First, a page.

Friday, March 1, 2013

Experiments in Seitan

Like so many things, this post started out as an experiment that did not go according to plan. I was wanting to make Terry Hope Romero's red seitan, but since I didn't have all the ingredients on hand, I needed to make some substitutions. I decided to use some of the quick Really Excellent Marinade to replace the tomato paste Romero's recipe called for.  It produced a very wet dough. 

I am not a very confident seitan maker, and I always wonder just what the consistency of the dough should be, how long it should be kneaded, and the size of the loaves for steaming.  I thought this was a good opportunity to test this out.

I divided the dough in two, I left the wet dough to rest, and with the second half, I added more Vital Wheat Gluten to make the dough the usual consistency I get from following a seitan recipe.  This thick dough was inevitably kneaded more than the wet dough and had that elastic feeling you look for when making bread.

Since I had a bit extra VWG left, I added some chick pea flour, and some water to make a dry, very well kneaded dough.

I then packed them in foil and steamed them according to THR's description.

After steaming, you couldn't really tell a difference between the wet dough and the medium dough. I kept one loaf of each to bake, and there was very little difference between the wet and the medium when they were baked.

The next day, I took one loaf wet and one loaf medium and sliced them to put in a marinade.  The medium loaf was a bit chewier, but only a little.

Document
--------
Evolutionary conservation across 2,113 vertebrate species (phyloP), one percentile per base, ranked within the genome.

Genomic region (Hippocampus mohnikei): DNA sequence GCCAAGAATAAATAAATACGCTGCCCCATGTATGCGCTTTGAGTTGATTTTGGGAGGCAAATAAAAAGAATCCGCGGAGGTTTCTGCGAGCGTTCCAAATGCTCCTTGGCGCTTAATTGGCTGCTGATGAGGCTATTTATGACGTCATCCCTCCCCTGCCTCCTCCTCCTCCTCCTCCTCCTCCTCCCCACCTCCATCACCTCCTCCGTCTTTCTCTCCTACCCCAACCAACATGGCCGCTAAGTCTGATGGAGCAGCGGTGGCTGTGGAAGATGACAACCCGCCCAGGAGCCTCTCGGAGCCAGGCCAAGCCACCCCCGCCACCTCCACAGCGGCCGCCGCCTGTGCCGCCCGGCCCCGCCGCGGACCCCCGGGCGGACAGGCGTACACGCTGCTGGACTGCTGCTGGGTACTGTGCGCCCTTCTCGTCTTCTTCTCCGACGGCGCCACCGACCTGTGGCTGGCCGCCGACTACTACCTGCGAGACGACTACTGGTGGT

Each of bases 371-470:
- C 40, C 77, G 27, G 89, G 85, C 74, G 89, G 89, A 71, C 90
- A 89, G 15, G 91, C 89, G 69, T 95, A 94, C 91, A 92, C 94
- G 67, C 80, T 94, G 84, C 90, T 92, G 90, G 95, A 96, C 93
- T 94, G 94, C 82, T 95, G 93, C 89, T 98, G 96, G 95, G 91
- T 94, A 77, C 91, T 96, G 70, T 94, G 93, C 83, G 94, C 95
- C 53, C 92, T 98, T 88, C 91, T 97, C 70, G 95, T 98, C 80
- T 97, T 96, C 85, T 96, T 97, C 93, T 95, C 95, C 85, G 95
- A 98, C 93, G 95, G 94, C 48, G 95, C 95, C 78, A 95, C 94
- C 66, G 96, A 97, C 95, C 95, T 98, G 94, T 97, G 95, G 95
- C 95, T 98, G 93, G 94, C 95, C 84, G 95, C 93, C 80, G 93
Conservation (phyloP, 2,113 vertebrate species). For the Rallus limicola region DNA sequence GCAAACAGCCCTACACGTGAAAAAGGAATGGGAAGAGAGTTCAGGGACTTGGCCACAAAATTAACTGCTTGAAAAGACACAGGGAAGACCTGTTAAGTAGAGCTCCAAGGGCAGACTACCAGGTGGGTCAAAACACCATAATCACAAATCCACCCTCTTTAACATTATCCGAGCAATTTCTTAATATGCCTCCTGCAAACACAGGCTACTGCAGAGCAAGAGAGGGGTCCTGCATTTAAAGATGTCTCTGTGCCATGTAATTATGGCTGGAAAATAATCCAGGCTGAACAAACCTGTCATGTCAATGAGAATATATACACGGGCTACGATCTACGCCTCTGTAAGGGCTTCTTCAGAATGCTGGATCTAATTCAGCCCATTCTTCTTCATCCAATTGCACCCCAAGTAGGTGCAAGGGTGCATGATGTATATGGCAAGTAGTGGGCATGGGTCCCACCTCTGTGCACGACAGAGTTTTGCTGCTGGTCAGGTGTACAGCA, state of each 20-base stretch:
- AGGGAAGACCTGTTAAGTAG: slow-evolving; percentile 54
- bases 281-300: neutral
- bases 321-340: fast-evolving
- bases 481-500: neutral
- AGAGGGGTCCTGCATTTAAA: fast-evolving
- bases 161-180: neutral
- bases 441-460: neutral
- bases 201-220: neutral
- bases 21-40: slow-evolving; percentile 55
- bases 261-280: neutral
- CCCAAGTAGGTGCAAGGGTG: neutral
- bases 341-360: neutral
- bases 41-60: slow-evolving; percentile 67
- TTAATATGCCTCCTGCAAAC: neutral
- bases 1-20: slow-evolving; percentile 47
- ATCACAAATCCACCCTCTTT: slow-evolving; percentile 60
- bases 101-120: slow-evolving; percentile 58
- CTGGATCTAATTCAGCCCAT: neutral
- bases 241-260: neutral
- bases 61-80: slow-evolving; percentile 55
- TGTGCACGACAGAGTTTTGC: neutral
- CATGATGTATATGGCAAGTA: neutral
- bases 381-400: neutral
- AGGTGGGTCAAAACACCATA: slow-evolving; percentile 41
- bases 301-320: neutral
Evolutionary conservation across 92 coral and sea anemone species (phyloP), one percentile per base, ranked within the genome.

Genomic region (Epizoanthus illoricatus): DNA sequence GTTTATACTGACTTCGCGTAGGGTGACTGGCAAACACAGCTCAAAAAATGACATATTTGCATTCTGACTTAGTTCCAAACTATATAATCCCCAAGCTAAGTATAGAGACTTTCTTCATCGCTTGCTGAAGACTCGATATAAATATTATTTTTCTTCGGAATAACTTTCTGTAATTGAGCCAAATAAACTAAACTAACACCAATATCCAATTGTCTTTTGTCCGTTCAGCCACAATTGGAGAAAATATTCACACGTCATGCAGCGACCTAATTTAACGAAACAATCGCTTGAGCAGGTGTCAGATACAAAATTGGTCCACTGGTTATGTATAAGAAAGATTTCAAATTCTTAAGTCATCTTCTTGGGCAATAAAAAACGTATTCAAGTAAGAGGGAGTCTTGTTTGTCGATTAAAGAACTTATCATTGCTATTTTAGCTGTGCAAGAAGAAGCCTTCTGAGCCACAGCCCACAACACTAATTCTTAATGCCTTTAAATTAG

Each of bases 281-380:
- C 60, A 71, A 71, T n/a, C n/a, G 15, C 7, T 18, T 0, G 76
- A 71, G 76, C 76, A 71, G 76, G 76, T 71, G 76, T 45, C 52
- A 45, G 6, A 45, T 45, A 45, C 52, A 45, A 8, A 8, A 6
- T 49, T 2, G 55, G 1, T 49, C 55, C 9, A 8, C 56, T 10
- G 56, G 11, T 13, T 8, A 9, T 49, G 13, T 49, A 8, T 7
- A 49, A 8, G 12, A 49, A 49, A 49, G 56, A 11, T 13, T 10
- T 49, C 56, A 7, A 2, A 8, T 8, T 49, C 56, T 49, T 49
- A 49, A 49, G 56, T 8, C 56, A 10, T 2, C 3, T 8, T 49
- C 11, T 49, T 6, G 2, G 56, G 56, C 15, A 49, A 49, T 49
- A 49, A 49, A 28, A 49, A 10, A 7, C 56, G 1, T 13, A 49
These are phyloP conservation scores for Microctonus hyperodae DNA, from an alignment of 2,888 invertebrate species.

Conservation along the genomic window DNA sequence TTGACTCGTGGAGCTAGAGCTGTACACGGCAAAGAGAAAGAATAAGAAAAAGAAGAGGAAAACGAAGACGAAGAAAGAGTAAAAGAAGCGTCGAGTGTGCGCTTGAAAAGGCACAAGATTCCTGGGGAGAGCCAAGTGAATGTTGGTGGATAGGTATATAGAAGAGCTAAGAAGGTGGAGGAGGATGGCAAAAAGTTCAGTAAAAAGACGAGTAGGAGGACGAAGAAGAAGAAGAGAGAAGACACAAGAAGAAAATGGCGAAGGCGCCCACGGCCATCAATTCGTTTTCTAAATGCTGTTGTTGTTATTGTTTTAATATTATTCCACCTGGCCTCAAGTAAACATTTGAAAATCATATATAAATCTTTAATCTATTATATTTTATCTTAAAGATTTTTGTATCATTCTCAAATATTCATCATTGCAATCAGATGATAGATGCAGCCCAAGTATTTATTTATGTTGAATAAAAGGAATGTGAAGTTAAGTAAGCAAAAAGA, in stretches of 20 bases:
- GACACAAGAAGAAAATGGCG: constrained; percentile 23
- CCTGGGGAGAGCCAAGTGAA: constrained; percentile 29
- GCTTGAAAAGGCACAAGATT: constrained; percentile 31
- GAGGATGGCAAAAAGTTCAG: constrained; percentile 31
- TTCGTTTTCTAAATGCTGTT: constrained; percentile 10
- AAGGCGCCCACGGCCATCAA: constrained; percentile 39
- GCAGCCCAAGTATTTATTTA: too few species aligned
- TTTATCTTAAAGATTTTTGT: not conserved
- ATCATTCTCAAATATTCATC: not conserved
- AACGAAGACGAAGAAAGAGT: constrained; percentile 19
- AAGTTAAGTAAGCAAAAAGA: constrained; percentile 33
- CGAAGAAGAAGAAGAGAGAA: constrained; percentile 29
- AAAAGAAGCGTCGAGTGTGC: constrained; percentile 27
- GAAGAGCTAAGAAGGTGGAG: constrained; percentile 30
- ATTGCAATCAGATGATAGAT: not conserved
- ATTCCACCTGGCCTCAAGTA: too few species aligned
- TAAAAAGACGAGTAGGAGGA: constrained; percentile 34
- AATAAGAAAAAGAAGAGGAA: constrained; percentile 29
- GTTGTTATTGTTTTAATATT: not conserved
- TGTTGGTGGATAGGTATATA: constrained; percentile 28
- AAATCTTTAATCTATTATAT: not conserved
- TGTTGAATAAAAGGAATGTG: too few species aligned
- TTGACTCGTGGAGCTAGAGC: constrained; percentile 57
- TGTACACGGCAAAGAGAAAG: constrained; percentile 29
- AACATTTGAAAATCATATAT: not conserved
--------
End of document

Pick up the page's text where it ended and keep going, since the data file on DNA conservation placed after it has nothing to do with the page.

The big surprise was that on slicing the dry little dough ball, it had these nice little holes in it!  That means it is less dense than your average seitan and would probably soak up flavors more. 

I marinated it in some soy sauce, picka peppa sauce and sesame oil and sauteed it for a sort of reuben sandwich.  So good!

The steamed seitan is just the basis for later cooking. Try it in some Winter Hakka Noodles! But here is the result of my experimenting, a very good basic recipe for seitan.

Steamed Seitan
Adapted from Terry Hope Romero's recipe for Red Seitan
Makes 4 loaves of seitan
Takes 1 hour

1 1/2 cups vegetable broth
1 giant clove of garlic grated (about 1 tablespoon grated garlic, maybe more)
3 Tablespoons light soy sauce
2 Tbsp Really Excellent Marinade
2 Tbsp water
2 Tbsp olive oil
1 1/2 cups vital wheat gluten
1/4 cup chick pea flour
1/4 cup nutritional yeast
1 tsp dried oregano

Mix together garlic and wet ingredients in a large liquid cup measure. 

In a large bowl, thoroughly combine dry ingredients.

Pour wet ingredients into the dry, and stir until it begins to leave the sides of the bowl.  It will be very wet. In the bowl, knead for 3 minutes. This will be difficult as the dough will be very loose. Persevere!  Let rest for 10 minutes.  Knead again for 1 minute. Divide into 4 pieces, kneading each into a loaf shape.

Prepare a steamer and basket. I use a large stock pot with a wire cooling rack. Bring water to a boil and then turn down to a steady simmer.

Wrap each loaf into a loose foil packet, allowing room for the seitan to expand. Steam seitan for thirty minutes. Can be used right away, but it's better over time. Let cool and refrigerate. Will keep for 1 week.

Stay tuned for recipes on what to do with your seitan!

1 comment:

  1. Very impressive Radhika! I am glad your experiment turned well. I've never thought to make seitan before, but this sounds pretty fun and not too hard.